Is Secured Enterprise Search Too Risky? Not if you know your Secured Search Engine and use it! – Part 1

We were recently engaged in a classic conversation at a research organization that does a lot of top secret work. You may have heard similar conversations where you work. It went something like this:

Person A: “We can’t let our people search repository X because that information is highly secure.”

Person B: “But repository X contains invaluable knowledge and to remain competitive, we need our new workers to find crucial tidbits from that captured knowledge contributed by our retiring work-force. Plus, we can add the security rules to our search engine so everyone only sees what they are supposed to see.”

Person A: “But the risk is too great!”

Person B: “What about the risk of losing work to competitors that share knowledge within their organization?”

Have you had that conversation at your workplace? If so, how did you decide whether to share knowledge and deal with the security risks, or to avoid the overt risks and leave the knowledge in difficult or impossible-to-access systems? Feel free to post your comments.

And why is it that we only worry about security risks sometimes? Isn’t it interesting to contrast the uproar about Google Desktop Search uploading your search index containing all your personal data to their servers with the lack of uproar about the same risks related to letting Gmail host your personal mail? Are we ok if the government or disgruntled Google workers can read our Gmail? Do we really just need to accept that software is inherently insecure, that there is no such thing as privacy anymore, and “get over it”? I really don’t believe so.

I believe most of us only worry about security sometimes because we are wisely extra cautious about new and unproven systems. We need to stand up and fight for security and privacy. We need to learn the security capabilities of our search engine, and use the capabilities offered while demanding the capabilities that are missing. In that context, I like it when clients challenge me on the ability of their search index to be “truly” secure. This gives me the chance to educate them about what security features their search engine does or does not support.

Let me quickly debunk some myths I’ve heard both from clients and vendors:

  • Myth #1: Search engines cannot fully respect our custom security model.

    • Truth: While many search engines are very limited in their support for custom security models, many other search engines are fully programmable and can thus support any security model.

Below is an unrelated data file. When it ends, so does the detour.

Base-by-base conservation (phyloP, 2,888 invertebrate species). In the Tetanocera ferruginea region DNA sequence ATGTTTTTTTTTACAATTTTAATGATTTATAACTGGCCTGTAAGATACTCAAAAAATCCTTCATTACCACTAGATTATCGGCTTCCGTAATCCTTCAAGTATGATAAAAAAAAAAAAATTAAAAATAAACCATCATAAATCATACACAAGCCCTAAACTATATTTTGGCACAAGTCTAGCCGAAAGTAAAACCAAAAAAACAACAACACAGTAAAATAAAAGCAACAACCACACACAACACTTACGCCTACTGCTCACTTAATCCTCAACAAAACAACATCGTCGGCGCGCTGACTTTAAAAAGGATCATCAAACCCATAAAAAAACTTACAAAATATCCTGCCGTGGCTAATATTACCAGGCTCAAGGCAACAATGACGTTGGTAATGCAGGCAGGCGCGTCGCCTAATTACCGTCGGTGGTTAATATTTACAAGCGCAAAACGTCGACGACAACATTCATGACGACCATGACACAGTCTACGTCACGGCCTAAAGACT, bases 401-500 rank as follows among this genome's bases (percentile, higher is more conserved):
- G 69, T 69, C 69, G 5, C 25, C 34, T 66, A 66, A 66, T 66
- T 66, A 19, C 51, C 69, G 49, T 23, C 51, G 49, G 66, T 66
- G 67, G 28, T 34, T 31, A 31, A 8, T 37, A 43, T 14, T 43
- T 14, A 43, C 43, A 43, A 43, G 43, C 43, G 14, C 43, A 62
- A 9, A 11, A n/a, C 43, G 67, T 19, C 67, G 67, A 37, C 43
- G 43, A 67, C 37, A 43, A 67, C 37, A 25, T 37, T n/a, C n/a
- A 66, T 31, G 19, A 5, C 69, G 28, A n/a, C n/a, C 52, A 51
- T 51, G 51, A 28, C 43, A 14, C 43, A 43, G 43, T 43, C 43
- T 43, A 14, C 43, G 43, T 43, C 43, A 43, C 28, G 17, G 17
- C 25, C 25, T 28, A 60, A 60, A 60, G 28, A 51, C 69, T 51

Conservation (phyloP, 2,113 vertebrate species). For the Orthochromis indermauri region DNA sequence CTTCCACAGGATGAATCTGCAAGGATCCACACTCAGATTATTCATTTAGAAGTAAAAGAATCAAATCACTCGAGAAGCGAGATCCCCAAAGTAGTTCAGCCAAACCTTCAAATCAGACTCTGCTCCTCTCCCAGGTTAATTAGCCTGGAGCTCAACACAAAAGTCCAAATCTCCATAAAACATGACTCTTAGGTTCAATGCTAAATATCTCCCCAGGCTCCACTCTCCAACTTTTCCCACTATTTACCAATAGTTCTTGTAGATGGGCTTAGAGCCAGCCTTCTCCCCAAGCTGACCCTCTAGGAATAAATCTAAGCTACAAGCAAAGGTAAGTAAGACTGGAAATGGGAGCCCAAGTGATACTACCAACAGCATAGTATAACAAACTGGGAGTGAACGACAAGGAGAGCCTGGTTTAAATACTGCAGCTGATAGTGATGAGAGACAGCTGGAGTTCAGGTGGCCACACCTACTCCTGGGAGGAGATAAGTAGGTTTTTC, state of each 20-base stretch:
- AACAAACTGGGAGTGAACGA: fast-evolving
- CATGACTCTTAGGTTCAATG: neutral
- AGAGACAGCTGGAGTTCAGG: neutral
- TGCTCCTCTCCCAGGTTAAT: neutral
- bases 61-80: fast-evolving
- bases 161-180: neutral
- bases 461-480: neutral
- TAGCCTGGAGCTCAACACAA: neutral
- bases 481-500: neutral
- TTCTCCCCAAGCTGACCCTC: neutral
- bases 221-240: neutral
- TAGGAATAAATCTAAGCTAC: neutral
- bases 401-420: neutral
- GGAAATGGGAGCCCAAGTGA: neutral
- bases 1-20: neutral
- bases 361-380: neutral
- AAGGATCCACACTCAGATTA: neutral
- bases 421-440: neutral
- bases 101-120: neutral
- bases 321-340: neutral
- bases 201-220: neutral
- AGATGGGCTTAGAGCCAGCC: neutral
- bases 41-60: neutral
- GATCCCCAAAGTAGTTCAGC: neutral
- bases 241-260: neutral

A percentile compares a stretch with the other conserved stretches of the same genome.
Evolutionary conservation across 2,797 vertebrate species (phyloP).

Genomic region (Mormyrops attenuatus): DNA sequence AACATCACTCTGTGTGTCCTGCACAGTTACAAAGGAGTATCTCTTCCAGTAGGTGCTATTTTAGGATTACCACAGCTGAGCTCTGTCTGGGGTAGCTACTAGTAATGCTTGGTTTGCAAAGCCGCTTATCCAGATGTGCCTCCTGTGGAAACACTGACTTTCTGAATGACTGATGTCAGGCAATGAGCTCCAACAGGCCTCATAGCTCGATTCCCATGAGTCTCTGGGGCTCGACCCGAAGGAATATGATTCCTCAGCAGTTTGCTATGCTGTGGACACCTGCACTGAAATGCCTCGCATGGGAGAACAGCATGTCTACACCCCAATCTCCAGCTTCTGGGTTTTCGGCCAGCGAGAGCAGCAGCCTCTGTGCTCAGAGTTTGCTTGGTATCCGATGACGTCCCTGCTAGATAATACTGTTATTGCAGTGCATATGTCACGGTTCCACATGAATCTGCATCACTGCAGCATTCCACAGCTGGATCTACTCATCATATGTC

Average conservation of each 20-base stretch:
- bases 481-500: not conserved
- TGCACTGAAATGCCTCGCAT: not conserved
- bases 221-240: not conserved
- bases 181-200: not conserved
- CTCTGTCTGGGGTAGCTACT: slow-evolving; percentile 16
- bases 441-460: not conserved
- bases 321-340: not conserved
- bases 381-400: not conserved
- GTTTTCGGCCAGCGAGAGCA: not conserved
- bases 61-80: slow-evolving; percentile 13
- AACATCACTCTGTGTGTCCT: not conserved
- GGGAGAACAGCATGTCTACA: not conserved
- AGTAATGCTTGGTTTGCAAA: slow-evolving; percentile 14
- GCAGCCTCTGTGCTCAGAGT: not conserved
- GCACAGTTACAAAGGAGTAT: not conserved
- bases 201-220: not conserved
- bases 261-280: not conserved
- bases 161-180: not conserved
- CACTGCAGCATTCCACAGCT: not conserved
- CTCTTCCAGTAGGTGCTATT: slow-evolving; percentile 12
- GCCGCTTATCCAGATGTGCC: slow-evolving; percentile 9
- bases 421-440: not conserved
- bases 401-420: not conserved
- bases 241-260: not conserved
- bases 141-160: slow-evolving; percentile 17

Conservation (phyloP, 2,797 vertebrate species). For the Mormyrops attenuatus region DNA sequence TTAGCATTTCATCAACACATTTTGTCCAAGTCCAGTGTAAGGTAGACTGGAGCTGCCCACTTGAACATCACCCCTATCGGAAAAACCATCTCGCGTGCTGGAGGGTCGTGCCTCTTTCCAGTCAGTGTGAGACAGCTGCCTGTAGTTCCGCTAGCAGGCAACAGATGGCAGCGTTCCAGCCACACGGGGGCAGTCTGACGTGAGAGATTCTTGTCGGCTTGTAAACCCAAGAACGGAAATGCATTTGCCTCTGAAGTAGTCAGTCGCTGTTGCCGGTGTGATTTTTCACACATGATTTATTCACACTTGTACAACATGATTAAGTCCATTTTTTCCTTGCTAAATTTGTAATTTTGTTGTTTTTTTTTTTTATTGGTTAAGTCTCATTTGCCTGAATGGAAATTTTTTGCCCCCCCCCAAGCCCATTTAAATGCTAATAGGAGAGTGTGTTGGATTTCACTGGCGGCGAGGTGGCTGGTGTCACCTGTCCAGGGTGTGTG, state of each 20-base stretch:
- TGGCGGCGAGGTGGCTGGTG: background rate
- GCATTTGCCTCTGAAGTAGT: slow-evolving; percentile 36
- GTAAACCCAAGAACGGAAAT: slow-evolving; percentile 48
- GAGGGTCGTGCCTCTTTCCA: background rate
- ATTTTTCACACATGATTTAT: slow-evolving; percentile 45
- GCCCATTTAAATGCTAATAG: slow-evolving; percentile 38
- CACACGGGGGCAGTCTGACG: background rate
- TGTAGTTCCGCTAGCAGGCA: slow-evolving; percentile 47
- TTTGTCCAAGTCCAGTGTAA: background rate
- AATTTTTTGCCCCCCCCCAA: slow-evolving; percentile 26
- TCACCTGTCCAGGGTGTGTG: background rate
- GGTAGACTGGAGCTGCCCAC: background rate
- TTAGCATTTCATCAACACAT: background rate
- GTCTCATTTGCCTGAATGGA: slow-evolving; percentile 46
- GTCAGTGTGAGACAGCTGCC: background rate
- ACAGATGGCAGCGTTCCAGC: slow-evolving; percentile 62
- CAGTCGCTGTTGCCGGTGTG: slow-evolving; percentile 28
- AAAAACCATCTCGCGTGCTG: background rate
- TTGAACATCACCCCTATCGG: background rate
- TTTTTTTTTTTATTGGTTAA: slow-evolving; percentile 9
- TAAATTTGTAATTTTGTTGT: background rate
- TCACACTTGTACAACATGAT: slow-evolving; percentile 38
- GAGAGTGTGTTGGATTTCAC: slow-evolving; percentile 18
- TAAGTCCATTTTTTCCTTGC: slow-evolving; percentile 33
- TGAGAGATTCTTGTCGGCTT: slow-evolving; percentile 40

• Myth #2: Search engine security will always be out-of-date.

    • Truth: For most search engines, the timing of updating search indexes can be as frequent as you choose. When necessary, updates to security credentials can be reflected immediately within search engines.
  • Myth #3: Security is built-in to the search engine, and automatically respected with no extra work required.

    • Truth: As with any technology, the security within your search engine is only as good as the planning and testing you invest to validate the required level of security.

Ok, now that we’re past the myths, and ready to replace paranoia with planning, I’d like to do a high-level review of important questions to ask yourself about your search engine when you’re ready to consider adding secured content.

  1. Does your search engine support your security model?
  2. Will you use Early or Late-binding security?

then a question to ask if your users need to search across multiple secured data sources:

  1. Can your search engine support multiple security models simultaneously?

In my next post I’ll provide some detail behind these three questions and some guidance to help you find the right answer to each.

Avalon Consulting, LLC About Avalon Consulting, LLC

Avalon Consulting, LLC implements Big Data, Web Presence, Content Publishing, and Enterprise Search solutions. We are the trusted partner to over one hundred clients, primarily Global 2000 companies, public agencies, and institutions of higher learning.

Headquartered in Plano, Texas, Avalon also maintains offices in Austin, Texas, Chicago, Illinois, and Washington, DC.

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